In 2011, the FDA reported that about 23.1 million patients filled retail prescriptions for an oral antibiotic in the fluoroquinolone class. About 3.8 million hospital patients that year received an injectable form of fluoroquinolone.
That’s a lot of people who, according to a warning issued earlier this month by the federal agency, are at risk of nerve damage.
The FDA, according to a story on MedPageToday.com, is requiring that drug labels and medication guides be updated for all systemic fluoroquinolones in order to cite the risk of peripheral neuropathy that the medications might trigger.
The symptoms of peripheral neuropathy are pain, burning, tingling, numbness or weakness in the arms or legs, and its association with flouroquinolones has been a known risk for many years. Warnings were added to drug labels in 2004.
But a recent review of the Adverse Event Reporting System (AERS) database showed continual reports about peripheral neuropathy in spite of those warnings. The FDA said that “the potential rapid onset and risk of permanence were not adequately described.”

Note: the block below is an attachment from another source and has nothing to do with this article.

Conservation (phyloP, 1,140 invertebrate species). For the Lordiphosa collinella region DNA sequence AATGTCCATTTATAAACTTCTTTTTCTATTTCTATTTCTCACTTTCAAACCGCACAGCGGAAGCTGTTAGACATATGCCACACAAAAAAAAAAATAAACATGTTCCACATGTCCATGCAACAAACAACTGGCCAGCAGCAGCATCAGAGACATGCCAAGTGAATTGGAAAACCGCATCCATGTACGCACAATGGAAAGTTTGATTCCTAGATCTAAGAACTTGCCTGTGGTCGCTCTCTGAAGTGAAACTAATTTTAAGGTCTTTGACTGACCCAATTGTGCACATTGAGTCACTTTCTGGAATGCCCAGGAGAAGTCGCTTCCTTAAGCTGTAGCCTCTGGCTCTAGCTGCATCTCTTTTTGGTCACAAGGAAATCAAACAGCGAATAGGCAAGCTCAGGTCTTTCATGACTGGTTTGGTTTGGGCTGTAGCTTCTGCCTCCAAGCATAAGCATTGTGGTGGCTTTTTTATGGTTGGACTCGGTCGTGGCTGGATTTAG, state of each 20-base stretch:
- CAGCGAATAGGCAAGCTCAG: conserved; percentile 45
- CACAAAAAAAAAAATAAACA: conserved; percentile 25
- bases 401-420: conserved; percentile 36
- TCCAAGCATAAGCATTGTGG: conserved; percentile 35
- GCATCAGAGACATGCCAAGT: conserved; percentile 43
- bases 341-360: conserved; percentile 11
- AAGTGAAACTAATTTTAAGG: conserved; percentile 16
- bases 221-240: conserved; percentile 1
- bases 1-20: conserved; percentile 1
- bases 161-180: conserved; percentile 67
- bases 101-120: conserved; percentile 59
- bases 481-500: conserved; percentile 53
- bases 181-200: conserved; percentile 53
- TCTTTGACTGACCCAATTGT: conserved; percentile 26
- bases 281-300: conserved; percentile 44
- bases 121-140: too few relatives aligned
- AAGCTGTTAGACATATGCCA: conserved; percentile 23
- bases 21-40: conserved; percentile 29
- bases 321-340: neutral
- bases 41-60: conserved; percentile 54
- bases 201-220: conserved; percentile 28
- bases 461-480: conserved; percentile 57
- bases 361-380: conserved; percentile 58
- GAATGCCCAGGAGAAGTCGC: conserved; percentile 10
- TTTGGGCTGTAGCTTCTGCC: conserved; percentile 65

Nerve damage from taking fluoroquinolone antibiotics can present quickly and can be permanent, the recent warning says. Peripheral neuropathy can present any time during treatment with fluoroquinolones, and can last for months to years after the drug is stopped, the FDA said.
Among the brand and generic names of fluoroquinolone antibiotics are include Levaquin/levofloxacin, Cipro/ciprofloxacin, Avelox/moxifloxacin, Noroxin/norfloxacin, Floxin/ofloxacin and Factive/gemifloxacin.
The risk of peripheral neuropathy is associated only with oral or injected fluoroquinolones; topical formulations, or those applied by hand, haven’t demonstrated the same risk.
In the past, according to MedPage Today, fluoroquinolones have been associated with other rare but severe adverse events that affect the cardiovascular, musculoskeletal, endocrine and renaly systems, as well as the central nervous system. Suffice it to say that these are powerful drugs.
It’s interesting that the FDA’s new warning about peripheral neuropathy and fluoroquinoloines came only one day after researchers in Taiwan showed a risk of dangerous blood sugar swings in people with diabetes who were taking these drugs.
The FDA encouraged doctors to change their patients’ fluoroquinolone prescriptions if symptoms of peripheral neuropathy develop, unless the benefit of continued treatment outweighs the risk. If you take one of these drugs, we encourage you to ask your doctor if another class of antibiotic would meet your need without exposing you to the risk of peripheral neuropathy.